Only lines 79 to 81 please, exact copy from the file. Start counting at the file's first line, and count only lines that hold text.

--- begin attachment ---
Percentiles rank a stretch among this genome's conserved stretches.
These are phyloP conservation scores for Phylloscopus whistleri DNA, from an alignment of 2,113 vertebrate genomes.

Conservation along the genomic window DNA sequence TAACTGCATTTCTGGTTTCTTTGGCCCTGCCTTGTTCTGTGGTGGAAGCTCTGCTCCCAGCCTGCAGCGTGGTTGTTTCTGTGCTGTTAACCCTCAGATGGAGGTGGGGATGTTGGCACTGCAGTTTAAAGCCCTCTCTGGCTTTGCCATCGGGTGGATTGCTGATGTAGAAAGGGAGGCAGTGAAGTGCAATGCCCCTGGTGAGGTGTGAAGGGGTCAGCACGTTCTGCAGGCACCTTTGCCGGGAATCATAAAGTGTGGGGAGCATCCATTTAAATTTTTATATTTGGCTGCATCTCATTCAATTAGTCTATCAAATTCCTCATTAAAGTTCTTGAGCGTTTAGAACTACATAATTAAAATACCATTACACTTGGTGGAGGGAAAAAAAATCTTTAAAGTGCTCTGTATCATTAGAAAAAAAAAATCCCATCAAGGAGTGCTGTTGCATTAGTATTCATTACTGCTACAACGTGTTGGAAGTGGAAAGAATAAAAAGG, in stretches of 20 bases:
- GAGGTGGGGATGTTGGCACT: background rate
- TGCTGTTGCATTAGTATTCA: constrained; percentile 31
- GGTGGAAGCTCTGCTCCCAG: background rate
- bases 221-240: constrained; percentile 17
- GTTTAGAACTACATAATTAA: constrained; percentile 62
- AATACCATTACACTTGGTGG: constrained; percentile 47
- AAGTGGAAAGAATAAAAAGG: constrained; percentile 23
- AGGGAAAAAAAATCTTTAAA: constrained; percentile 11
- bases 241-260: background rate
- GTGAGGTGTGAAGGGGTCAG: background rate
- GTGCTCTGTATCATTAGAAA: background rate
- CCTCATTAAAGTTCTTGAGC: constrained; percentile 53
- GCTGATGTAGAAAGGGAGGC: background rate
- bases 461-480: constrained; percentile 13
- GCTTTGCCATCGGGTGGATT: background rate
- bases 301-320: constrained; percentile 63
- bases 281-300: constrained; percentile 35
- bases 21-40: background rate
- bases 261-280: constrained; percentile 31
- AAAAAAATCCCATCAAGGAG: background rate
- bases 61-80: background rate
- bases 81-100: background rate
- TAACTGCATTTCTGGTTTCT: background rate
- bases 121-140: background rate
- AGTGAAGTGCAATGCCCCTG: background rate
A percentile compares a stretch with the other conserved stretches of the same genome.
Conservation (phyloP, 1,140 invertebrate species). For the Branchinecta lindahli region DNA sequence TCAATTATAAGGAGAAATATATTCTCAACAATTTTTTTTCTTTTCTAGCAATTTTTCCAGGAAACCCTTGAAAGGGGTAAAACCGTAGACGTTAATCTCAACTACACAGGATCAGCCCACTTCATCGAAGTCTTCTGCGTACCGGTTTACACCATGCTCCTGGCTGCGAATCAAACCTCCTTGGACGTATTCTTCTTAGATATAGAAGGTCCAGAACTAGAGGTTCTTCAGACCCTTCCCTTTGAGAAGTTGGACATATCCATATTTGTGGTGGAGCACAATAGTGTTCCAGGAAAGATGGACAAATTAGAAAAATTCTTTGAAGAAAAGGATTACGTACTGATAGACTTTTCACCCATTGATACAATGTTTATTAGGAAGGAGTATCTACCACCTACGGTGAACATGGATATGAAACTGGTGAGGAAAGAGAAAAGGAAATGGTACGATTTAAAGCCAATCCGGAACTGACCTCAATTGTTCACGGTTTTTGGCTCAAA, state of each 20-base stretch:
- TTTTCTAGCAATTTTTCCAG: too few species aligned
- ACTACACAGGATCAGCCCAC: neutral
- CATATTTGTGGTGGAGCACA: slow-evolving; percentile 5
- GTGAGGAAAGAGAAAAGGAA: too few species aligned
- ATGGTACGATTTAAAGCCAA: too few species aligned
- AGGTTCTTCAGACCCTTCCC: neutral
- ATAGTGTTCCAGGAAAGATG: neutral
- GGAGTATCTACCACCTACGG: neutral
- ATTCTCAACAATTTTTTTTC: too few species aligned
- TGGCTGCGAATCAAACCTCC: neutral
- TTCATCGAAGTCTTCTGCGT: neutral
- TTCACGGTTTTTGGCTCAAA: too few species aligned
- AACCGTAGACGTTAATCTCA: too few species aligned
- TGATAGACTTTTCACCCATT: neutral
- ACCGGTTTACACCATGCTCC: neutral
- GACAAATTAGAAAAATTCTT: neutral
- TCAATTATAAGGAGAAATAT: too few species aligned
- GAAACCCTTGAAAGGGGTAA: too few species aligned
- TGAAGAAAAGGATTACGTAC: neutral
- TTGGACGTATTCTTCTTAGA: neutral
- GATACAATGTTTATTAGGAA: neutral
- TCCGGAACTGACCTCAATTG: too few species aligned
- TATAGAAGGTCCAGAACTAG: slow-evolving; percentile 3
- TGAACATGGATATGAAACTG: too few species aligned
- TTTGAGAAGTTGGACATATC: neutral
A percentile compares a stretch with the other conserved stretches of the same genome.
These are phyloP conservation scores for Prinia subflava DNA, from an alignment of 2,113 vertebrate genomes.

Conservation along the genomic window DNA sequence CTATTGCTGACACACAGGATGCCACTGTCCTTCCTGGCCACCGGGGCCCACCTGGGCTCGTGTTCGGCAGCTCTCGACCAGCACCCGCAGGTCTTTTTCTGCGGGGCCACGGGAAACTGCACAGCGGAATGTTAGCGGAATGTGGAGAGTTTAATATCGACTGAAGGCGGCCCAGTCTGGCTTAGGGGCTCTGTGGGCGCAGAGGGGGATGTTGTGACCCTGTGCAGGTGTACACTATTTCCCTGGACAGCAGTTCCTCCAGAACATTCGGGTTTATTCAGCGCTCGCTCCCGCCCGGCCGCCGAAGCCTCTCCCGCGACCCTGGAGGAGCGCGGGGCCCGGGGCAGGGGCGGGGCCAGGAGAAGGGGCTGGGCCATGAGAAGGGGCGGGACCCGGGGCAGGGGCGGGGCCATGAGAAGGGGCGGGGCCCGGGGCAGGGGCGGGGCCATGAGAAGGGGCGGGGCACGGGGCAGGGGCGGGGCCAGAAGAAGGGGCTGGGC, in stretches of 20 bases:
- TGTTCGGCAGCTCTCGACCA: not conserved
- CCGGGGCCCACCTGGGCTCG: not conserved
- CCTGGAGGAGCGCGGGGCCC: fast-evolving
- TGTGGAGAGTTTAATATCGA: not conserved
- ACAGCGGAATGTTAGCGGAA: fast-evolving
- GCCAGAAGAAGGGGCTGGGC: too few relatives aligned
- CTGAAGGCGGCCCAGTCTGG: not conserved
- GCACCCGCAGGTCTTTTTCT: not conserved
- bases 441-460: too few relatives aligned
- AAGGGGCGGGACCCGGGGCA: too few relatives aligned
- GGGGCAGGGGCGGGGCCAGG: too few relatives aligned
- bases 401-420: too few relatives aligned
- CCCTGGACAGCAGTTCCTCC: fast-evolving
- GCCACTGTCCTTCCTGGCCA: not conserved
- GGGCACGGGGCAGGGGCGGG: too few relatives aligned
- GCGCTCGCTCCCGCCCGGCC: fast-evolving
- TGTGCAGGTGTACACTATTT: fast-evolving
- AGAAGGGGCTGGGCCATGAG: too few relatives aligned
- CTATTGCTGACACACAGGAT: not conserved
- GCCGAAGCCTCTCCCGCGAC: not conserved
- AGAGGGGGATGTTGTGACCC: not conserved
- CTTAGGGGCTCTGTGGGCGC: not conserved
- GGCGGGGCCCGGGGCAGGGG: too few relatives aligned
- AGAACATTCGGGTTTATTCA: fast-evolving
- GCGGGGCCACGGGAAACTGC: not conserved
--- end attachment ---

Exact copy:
- AGAGGGGGATGTTGTGACCC: not conserved
- CTTAGGGGCTCTGTGGGCGC: not conserved
- GGCGGGGCCCGGGGCAGGGG: too few relatives aligned